[nycbug-talk] Meeting Feeler: Non-BSD projects Using BSD software
edlinuxguru at gmail.com
Mon Mar 12 11:30:06 EDT 2012
The Apache v2 license is a BSD style one. Our shop is a very high %
apache software. I am not sure if you want to count that.
On Mon, Mar 12, 2012 at 11:10 AM, Matthew Story <matthewstory at gmail.com> wrote:
> Wanted to put out a feeler about doing some meetings on the benefits and
> pitfalls of porting *BSD software to non-BSD systems. And the various
> reasons why projects choose to do this, or to support alternate
> distributions of their software that provide optional *BSD software.
> There seem to me to be a variety of reasons for a project to do this:
> 1. Quality of software (including better maintenance)
> 2. Preference
> 3. Politics (e.g. getting away from GNU GPLv3 ... or worse the AGPLv3)
> A few examples come to mind immediately to me, all of which are Debian
> 1. Debian GNU/kFreeBSD Port -- http://www.debian.org/ports/kfreebsd-gnu/
> * GNU userland + glibc on top of the FreeBSD kernel instead of Linux
> 2. dash -- http://wiki.debian.org/DashAsBinSh
> * debian extension of the NetBSD Almquist Shell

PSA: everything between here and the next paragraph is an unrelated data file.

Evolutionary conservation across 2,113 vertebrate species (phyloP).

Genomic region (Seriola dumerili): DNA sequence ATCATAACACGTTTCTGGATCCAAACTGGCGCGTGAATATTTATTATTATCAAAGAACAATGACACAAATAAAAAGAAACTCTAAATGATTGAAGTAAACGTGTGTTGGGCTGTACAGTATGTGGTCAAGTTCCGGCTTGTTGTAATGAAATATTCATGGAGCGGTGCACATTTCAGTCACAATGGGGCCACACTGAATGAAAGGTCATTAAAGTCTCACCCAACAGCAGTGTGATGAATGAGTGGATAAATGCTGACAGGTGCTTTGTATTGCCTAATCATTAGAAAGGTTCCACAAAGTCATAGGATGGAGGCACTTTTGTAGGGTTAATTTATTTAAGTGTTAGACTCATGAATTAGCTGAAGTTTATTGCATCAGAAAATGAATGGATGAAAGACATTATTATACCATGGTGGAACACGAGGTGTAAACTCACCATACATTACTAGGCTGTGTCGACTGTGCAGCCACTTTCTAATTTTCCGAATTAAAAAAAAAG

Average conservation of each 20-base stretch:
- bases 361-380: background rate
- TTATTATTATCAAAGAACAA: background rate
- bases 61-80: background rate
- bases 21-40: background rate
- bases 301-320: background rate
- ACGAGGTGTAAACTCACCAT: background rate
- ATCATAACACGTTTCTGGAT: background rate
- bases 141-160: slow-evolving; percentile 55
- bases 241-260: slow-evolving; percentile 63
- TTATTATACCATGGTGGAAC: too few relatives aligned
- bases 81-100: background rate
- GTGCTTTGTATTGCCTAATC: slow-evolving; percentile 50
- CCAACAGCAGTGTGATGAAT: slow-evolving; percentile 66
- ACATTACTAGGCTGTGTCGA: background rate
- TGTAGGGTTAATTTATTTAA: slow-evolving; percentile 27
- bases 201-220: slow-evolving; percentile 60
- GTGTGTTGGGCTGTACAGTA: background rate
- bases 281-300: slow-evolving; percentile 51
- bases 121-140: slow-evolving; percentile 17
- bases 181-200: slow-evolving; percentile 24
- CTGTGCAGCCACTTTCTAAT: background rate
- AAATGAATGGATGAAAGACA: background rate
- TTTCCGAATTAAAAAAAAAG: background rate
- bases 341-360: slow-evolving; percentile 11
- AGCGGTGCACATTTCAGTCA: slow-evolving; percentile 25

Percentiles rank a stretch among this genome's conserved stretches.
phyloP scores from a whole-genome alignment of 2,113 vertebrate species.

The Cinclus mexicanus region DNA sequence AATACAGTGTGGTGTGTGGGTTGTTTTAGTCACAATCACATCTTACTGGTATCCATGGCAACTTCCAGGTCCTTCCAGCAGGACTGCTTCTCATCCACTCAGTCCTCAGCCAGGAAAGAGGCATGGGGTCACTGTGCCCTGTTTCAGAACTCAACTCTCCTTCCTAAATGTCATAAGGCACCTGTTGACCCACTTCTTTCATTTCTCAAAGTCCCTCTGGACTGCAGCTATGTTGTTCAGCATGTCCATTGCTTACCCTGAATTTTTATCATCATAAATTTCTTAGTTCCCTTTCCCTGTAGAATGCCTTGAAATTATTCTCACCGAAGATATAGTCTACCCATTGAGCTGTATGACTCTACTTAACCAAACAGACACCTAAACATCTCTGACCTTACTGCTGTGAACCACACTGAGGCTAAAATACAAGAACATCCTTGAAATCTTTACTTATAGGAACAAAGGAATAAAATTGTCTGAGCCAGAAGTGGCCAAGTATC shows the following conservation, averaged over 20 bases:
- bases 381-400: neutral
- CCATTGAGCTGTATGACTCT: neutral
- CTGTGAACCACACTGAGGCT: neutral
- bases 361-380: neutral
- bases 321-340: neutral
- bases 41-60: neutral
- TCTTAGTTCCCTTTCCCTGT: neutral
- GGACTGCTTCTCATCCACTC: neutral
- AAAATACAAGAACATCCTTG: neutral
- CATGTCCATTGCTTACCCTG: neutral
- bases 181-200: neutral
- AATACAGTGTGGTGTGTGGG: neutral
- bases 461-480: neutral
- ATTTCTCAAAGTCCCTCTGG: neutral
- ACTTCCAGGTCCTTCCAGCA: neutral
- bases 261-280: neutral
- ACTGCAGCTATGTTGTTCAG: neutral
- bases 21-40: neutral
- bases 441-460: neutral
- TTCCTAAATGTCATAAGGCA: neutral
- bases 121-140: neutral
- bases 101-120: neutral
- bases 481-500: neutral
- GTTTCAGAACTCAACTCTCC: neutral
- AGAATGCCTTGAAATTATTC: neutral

> With several projects taking a stand aginst GPLv3 (most notably Linus'
> refusal to move Linux to GPLv3, but also Debian DFSG ruling on DFDL, etc), I
> would be interested in how we make components of the *BSD OSes viable
> alternatives for other projects, and how we as a community of users can help
> get those in search of GNU-replacements interacting and improving the
> software that we all use every day.
> So, anyone interested in a Meeting on dash, (or the ash port to Linux), or
> Debian GNU/kFreeBSD? And what are the major barriers to adoption of *BSD
> components by other projects to create GNU-free OSes? It seems an
> inevitability that this will happen at some point, as the GNU project
> continues to fragment itself further and further from anyone trying to do
> work with any potential commercial application.
> talk mailing list
> talk at lists.nycbug.org
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